My biggest turning point came at university, when I learnt about the history of Aotearoa and the hardships my tūpuna faced. Through their experiences I began to understand what racism looked like, and for the first time in my life I realised how my own experiences of racism had shaped me.

When I completed my journalism degree, I applied for the Henare Te Ua Internship at RNZ, a year-long programme for aspiring Māori broadcasters. Although I’d reached a point in my life where I finally felt grounded in my culture and my identity again, I wasn’t confident I’d get the job because they were ideally looking for someone fluent in te reo.

During my interview, journalist Mihingarangi Forbes asked the question, “How confident are you speaking Māori?”.

I talked about the girl who loved her language, who grew up at kohanga reo and kura, but who had lost her reo along the way. I was certain that she was going to tell me I wasn’t right for the job, but instead she simply smiled and said, “Kei roto i a koe.” It’s inside of you.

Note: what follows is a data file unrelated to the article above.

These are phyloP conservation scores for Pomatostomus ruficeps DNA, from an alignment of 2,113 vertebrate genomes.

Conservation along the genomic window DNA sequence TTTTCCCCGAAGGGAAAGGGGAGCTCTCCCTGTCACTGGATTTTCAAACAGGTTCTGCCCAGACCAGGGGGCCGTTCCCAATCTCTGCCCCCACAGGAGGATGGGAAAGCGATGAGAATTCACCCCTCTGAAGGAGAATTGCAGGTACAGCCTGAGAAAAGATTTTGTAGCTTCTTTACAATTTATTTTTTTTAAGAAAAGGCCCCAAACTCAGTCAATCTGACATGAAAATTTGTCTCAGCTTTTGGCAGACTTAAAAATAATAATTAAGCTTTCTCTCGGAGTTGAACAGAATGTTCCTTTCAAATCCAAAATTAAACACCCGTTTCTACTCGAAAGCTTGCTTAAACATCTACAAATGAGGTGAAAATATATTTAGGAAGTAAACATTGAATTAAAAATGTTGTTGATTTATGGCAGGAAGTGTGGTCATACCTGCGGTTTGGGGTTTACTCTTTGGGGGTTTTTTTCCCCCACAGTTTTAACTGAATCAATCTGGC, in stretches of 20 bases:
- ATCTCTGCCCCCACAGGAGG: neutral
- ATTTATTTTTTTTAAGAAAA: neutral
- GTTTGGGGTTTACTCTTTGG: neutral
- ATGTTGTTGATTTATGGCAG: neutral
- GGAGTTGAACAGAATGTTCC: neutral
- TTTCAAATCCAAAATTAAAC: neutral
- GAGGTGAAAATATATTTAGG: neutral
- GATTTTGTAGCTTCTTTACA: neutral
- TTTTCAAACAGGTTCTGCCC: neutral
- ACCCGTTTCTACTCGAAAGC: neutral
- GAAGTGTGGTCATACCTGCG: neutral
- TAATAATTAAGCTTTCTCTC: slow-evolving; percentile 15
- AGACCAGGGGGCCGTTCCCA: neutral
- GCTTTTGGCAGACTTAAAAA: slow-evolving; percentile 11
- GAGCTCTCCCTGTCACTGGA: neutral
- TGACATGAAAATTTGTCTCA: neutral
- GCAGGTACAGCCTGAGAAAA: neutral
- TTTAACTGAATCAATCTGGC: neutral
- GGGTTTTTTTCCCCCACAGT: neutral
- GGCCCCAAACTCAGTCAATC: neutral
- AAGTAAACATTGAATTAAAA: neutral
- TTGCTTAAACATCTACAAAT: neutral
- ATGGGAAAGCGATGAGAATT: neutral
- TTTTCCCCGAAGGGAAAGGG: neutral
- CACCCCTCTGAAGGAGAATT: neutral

It’s inside of you.

And the memories came rushing back; the child perched outside the door listening to her dad sing.

It’s inside of you.

And the whakamā disappeared, the ten-year-old finally let go of the cruel words of her primary school teacher.

And I spent the next three years immersed in Māori current events. I watched iwi leaders speak at Waitangi on Waitangi Day and I covered the dispute at Ihumātao. Everywhere I went I heard my language spoken and that small spark within me turned into a blaze and I knew it was time to reclaim my reo.

There’s a saying my older brother and his partner created: ‘Whakairotia tō whare kōrero ki ngā kupu a ō tūpuna.’

It means, ‘adorn your house of language with the words of your ancestors’.

And that’s where I’m at now, about to embark on a full-immersion te reo Māori programme and I couldn’t be more terrified or excited. It’s time and I’m ready. I’m ready to uphold the legacy my dad instilled in me at a young age. I’m ready to re-adorn my house of language with the words of my ancestors.

Keep going!